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STAGE REVIEW: Leaving by Paddy Campbell @ Northern Stage

March 22, 2018 11:00 am

Leaving by Paddy Campbell 15 Luke Maddison_Credit Mark Slater


Review by Hannah Wilkin

Image: Luke Maddison by Mark Slater

If I had to describe Leaving in one word I’d choose ‘real’.

Leaving looks at what it’s like for young people in the UK to leave the care system. ‘Adulting’ is a concept that many of us laugh about as we struggle to keep on top of the washing up, get to bed on time and not burn pizza. Imagine being surrounded by care workers and social workers from an early age who pour a lot of time and care into you and then on the day you turn eighteen having to look after yourself on your own. Imagine suddenly being faced with rent, bills, looking for work and feeling as though you have no one to turn to when you don’t know what to do. For hundreds of young people across the UK this is their reality, Leaving tells their story in their own words.

Leaving is a piece of verbatim theatre. Verbatim involves the playwright recording interviews with a variety of people on a certain topic and then using their actual words to create a piece of theatre. In this case, playwright Paddy Campbell had not only interviewed young people who had left care but also people who worked in the care system such as care workers, social workers, MPs and Oftsted. The actors in Leaving wore headphones, as they performed they were listening to the voices of those who had been interviewed. They performed what the interviewees had said word for word, capturing people’s natural speech patterns and mannerisms.

In writing at the moment there is a lot of discussion surrounding who should get to tell which stories. Is it a good use of a writer’s imagination and a way of giving marginalised people a voice if they write about something they’ve never experienced? Or in writing something where they pretend to understand the situation are they in fact misrepresenting marginalised people and robbing them of their voice?

Verbatim theatre such as Leaving, offers a potential solution to this issue; it is created in collaboration with the people it portrays. They are fully involved in the process and get to tell their own story in their own words, whilst the writer and actors can use their creative input to turn these words into a memorable piece of theatre. This concept intrigued and excited me when I heard about it but it also raised a number of questions for me. Would it be that interesting to watch from a theatrical point of view, after all isn’t it a bit like a documentary?

The performance completely dispelled this thought. Leaving was an incredibly engaging piece of theatre. Rather than watching someone’s story through a screen or just hearing their voice it was if the person was there having a conversation with you. I had also wondered if the play was entirely made up of recordings then how could somebody claim to be the writer of it? Again, this became evident once watching the play. It must have taken hundreds of hours of recording, building relationships with people, then time working out who would speak when, how it would all fit together and making all of the creative decisions such as lighting, props, sound and music. Although a lot of what people said was thought-provoking and moving in itself, Campbell used creativity to show as well as tell their stories. One scene that stuck with me was a teenage lad desperately trying to tidy his room as other characters tipped over each bin of rubbish he collected. It conveyed the frustration of trying to keep on top of everything and of helplessness when learning how to cope with living on your own.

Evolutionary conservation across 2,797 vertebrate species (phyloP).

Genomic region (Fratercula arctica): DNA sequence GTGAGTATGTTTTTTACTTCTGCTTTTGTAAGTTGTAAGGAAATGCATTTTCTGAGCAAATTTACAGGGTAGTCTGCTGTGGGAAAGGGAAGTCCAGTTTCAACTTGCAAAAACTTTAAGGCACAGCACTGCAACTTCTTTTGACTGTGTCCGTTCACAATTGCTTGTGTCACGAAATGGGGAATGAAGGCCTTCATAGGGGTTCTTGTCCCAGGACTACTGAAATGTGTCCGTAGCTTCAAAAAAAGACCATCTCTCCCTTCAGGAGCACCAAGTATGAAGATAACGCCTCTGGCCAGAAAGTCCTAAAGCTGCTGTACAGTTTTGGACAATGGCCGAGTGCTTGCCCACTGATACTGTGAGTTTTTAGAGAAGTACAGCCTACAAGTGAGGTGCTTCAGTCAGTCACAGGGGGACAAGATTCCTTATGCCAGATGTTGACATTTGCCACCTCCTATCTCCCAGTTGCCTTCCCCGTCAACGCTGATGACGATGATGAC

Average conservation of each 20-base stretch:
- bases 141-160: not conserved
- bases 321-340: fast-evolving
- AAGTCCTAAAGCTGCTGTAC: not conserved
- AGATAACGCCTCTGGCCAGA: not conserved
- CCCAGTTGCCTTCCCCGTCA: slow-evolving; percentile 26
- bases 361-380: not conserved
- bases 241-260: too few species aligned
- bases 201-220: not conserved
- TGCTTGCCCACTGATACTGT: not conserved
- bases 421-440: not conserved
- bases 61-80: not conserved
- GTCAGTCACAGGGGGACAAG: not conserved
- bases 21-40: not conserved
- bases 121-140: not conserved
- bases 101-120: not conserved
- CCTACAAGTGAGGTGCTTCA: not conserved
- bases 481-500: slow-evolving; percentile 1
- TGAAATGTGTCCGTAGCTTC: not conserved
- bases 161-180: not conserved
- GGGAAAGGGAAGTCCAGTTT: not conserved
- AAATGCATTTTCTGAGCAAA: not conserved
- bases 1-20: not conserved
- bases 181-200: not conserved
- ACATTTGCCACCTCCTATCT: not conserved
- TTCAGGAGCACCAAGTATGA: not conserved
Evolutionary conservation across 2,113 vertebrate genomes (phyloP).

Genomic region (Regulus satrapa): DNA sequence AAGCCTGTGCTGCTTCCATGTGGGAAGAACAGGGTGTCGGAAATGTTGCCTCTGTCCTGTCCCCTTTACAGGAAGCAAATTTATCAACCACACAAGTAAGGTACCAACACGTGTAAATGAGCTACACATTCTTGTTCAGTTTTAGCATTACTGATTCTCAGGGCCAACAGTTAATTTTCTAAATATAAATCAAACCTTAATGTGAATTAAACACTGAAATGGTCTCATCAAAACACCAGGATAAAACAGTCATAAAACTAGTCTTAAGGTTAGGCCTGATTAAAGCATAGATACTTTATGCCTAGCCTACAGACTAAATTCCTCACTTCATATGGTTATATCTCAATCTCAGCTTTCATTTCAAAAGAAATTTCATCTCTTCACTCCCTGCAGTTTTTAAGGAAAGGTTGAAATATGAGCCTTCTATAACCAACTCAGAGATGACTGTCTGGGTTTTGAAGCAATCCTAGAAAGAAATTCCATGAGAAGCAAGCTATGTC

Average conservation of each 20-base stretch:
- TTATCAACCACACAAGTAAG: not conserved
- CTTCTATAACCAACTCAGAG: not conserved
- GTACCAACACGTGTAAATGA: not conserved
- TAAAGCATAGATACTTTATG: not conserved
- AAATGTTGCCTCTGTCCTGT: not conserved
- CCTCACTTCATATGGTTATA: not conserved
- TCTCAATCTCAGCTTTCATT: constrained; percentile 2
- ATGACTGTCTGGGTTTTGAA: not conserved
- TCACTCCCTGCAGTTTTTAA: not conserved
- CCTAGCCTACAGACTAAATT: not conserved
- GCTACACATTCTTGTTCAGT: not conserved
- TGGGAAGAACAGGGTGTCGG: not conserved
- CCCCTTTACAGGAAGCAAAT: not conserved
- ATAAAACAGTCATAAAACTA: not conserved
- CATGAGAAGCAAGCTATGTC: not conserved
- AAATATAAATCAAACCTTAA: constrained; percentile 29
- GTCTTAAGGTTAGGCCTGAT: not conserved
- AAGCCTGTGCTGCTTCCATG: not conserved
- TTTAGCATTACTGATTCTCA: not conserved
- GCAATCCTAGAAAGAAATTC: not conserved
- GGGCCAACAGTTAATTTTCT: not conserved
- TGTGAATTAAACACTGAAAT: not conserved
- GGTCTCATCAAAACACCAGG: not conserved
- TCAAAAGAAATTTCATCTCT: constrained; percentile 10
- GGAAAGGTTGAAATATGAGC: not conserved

The quality of acting in Leaving was superb, especially when we heard flashes of the actual interviews and could hear how accurately the actors were performing. Each actor played a whole variety of people; it was incredible seeing them swap from a cheeky teenager to a straight-faced department of education worker. As the play used recordings of real people the characters were never caricatures or stereotypes, they were actual people who just told their stories.

In Leaving I felt those issues of ownership over a story were navigated well. Campbell worked as a support worker with young people prior to making the play and spent a long time building rapport with those he interviewed. Theatre company Curious Monkey advertised at the end that they have a theatre group called ‘Troupe’ for young people who are in care. (It sounds brilliant so if you’re eligible it would be well worth checking out here: Neither Campbell or Curious Monkey exploit people to make ‘good’ theatre, they are actually working with people to see change.

Leaving was different to so many plays I’ve seen, the character’s voices have really stayed with me over the last week or so. Although the play looks at the terrible way young people in care are treated once they turn eighteen there was also a lot of laughter. Some conversations, particularly one between a young lad and his support worker about a treacle sponge pudding, were hilarious. It’s a portrayal of real life and real conversation, full of joking and banter as well as a hard to hear truth. Nothing was sugar coated but neither was it made to be a tragedy. It’s a real story told by real people, and one we all need to hear.




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